NEW BEDFORD — Carlos Rafael must forfeit four fishing vessels with an appraised value of $2.2 million and “34 permits” as ordered by District Judge William Young on Wednesday.
In a 16-page Memorandum and Order Concerning Forfeiture, Young described the methods he used in determining forfeiture, which includes the “Bull dog (eight permits)", the “Olivia and Rafaela (11 permits), the “Lady Patricia (four permits)” and the “Southern Crusader II (11 permits).”
The number of permits the government will strip from Rafael is more complicated than what the court document indicates.
The Standard-Times spoke with numerous people within the commercial fishing industry and the number of 34 permits spawned some confusion. The consensus within the industry was that the forfeiture would include four vessels and four permits, which carried 34 endorsements. An endorsement attached to a permit specifies a species a fishermen can catch. Endorsements are valuable because they allow fishermen to catch limited quota fish.
The confusion spread when public records couldn’t confirm 34 endorsements with the four vessels.
Questions extend beyond the four vessels ordered to be forfeited, too:The future of Rafael’s captains aboard the groundfish vessels remains unknown. NOAA’s civil action against Rafael needs to be resolved. A potential sale including Rafael’s entire fleet to Richard and Ray Canastra also remains on the table. Richard Canastra declined to comment when asked about the deal Wednesday.
After Young’s order, Rafael still possesses at least 24 boats and 35 permits.
The government requested forfeiture of 13 vessels and their permits. They were all associated in Rafael's March’s plea agreement involving 28 counts of falsifying fishing quotas, bulk cash smuggling and tax evasion.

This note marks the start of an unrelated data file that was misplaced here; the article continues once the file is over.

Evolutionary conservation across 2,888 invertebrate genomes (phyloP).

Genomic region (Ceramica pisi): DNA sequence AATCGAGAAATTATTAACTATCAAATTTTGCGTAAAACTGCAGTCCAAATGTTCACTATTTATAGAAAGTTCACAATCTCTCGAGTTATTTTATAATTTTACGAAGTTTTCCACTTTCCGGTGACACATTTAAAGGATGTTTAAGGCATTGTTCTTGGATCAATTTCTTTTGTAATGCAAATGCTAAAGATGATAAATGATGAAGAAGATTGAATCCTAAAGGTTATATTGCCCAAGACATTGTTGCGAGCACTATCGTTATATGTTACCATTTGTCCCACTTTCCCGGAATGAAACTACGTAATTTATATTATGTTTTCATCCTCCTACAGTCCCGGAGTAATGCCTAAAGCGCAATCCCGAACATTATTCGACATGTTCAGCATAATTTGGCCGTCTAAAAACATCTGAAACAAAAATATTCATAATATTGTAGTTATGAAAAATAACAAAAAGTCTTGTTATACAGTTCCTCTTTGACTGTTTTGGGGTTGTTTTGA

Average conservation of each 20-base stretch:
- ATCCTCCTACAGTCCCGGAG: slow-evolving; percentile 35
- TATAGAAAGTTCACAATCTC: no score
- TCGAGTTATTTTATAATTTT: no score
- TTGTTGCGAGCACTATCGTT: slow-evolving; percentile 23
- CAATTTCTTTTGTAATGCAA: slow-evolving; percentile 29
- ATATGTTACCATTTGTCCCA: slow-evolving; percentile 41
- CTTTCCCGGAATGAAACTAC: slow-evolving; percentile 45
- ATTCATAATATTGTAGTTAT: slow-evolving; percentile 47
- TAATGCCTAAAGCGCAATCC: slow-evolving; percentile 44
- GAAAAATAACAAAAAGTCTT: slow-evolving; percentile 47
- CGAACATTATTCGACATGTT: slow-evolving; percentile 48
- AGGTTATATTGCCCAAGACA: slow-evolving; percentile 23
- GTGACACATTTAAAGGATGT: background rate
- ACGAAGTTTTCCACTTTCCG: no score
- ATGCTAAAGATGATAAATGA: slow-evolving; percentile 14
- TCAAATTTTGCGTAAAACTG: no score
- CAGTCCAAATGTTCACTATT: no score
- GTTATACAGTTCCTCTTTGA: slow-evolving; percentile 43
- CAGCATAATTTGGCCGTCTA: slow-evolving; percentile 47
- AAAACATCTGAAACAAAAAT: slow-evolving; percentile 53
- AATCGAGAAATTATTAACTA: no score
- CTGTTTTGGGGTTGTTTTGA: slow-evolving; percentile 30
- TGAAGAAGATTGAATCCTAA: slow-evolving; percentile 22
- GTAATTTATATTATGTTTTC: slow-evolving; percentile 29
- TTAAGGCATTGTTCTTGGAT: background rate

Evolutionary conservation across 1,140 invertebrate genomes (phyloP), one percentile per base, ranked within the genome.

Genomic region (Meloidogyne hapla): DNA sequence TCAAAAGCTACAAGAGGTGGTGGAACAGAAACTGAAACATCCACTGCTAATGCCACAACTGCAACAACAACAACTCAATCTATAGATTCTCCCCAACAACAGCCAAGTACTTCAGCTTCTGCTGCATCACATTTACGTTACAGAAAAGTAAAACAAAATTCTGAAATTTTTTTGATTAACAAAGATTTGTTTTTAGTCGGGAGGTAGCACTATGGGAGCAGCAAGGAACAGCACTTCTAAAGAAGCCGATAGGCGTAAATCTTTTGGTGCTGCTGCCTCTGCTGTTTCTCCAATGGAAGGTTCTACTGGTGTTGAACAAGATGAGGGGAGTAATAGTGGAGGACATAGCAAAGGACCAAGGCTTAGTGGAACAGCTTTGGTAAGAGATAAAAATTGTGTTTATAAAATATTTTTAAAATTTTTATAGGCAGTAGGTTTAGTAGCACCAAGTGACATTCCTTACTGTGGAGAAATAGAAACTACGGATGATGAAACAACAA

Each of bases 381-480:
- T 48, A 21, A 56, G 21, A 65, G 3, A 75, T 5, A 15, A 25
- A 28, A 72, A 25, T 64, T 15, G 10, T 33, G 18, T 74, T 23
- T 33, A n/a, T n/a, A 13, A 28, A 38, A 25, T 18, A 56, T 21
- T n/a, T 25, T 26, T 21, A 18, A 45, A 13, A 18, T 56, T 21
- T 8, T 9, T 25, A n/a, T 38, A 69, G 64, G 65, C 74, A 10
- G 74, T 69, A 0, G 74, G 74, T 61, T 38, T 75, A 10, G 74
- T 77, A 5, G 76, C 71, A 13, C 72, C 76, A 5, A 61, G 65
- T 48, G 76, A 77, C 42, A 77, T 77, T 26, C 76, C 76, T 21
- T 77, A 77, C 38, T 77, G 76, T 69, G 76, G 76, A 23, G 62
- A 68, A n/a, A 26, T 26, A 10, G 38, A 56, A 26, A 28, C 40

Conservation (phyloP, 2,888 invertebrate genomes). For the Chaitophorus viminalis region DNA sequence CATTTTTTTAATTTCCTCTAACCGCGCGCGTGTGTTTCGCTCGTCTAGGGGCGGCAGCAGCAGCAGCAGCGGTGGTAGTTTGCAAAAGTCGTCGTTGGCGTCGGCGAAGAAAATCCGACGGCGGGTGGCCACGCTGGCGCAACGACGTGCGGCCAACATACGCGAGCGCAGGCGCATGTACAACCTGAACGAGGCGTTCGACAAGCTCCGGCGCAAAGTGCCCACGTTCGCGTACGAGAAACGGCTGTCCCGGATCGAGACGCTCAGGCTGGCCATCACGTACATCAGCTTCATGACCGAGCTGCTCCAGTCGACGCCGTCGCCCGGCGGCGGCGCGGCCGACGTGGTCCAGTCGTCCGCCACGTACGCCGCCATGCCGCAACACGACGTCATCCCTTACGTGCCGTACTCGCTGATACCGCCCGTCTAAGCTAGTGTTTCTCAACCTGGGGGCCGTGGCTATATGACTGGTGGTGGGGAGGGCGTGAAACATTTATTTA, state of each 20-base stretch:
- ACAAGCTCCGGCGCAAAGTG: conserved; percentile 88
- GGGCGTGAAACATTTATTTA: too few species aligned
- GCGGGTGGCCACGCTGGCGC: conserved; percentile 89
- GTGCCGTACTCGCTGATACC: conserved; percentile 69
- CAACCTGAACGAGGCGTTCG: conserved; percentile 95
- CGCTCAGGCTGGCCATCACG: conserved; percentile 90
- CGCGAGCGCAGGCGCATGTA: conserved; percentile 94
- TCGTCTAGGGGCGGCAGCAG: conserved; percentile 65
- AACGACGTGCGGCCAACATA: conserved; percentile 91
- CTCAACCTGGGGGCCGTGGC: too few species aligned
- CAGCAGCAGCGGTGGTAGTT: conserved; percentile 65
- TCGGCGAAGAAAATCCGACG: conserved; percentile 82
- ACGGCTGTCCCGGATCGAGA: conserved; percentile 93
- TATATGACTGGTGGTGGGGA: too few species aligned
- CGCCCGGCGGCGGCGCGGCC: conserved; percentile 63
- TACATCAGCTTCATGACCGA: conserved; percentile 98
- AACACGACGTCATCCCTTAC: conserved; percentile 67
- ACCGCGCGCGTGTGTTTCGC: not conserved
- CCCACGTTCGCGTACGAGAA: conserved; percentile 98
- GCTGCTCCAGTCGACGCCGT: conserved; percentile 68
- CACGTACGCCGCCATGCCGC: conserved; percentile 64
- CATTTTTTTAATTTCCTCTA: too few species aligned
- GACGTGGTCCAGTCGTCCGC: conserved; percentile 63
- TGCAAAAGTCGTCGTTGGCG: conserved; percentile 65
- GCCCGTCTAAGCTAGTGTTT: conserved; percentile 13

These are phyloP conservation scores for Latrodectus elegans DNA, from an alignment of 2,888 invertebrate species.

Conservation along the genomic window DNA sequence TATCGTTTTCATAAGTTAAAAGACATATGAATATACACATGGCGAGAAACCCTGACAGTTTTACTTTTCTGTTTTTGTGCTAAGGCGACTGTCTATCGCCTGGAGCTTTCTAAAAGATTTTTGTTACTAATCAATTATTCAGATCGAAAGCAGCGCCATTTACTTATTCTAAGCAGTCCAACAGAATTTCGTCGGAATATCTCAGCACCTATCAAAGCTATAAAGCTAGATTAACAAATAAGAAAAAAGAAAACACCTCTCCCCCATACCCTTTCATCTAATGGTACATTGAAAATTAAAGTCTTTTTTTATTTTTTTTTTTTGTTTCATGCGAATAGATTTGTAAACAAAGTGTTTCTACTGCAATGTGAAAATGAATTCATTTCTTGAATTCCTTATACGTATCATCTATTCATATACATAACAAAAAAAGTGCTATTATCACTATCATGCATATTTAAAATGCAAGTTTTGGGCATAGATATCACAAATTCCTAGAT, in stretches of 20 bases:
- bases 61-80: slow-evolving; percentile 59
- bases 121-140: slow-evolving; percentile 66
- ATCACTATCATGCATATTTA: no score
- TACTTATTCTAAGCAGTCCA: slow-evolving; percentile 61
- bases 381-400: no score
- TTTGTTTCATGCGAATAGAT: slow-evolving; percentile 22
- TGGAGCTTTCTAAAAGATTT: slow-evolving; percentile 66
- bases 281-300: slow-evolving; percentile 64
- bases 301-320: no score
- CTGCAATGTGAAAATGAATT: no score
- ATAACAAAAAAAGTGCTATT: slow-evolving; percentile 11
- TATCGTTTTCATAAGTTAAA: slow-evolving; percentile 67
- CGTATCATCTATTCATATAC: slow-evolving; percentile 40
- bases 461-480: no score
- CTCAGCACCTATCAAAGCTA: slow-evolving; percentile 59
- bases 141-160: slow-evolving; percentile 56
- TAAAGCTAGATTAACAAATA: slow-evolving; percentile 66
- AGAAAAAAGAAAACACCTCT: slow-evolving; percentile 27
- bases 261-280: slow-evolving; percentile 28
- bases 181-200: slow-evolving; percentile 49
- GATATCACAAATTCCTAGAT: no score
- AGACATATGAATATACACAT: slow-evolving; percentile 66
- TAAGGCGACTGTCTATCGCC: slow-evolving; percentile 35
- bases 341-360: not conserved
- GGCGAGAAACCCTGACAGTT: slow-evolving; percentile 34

In the end, Rafael will have to surrender only four of the 13 vessels and accompanying permits.
The penalty is in addition to Young sentencing Rafael to 46 months in prison and 3 years supervised release; he also must pay a $200,000 fine. He is scheduled to report to prison Nov. 6.
Young had withheld making a judgment regarding forfeiture until Wednesday.
The judge didn’t include any vessels associated with scalloping. He specifically mentioned excluding the “Athena” and “Hera II” because both have scalloping permits.
Young initially hesitated to issue a judgement regarding forfeiture last month during sentencing because he said he feared seizing all 13 vessels would impinge on the excessive fines clause of the Eighth Amendment.
In his order, Young ruled that forfeiture assets valued up to approximately 10 times the maximum guidelines fine is “within the limits of constitutional proportionality.” The maximum guidelines associated with Rafael’s charges was $200,000.
Young also pointed out that the value fell below the $2.8 million cash forfeiture the defense argued for in place of a forfeiture of vessels.
Young showed little sympathy for Rafael in his order.
He said the fisherman known as the “Codfather” impaired the ability of regulators to determine appropriate quota to set. Young said the actions occurred “for decades,” which “ultimately gave him a competitive advantage over other hard-working, honest fishermen.”
Follow Michael Bonner on Twitter @MikeBBonnerSCT.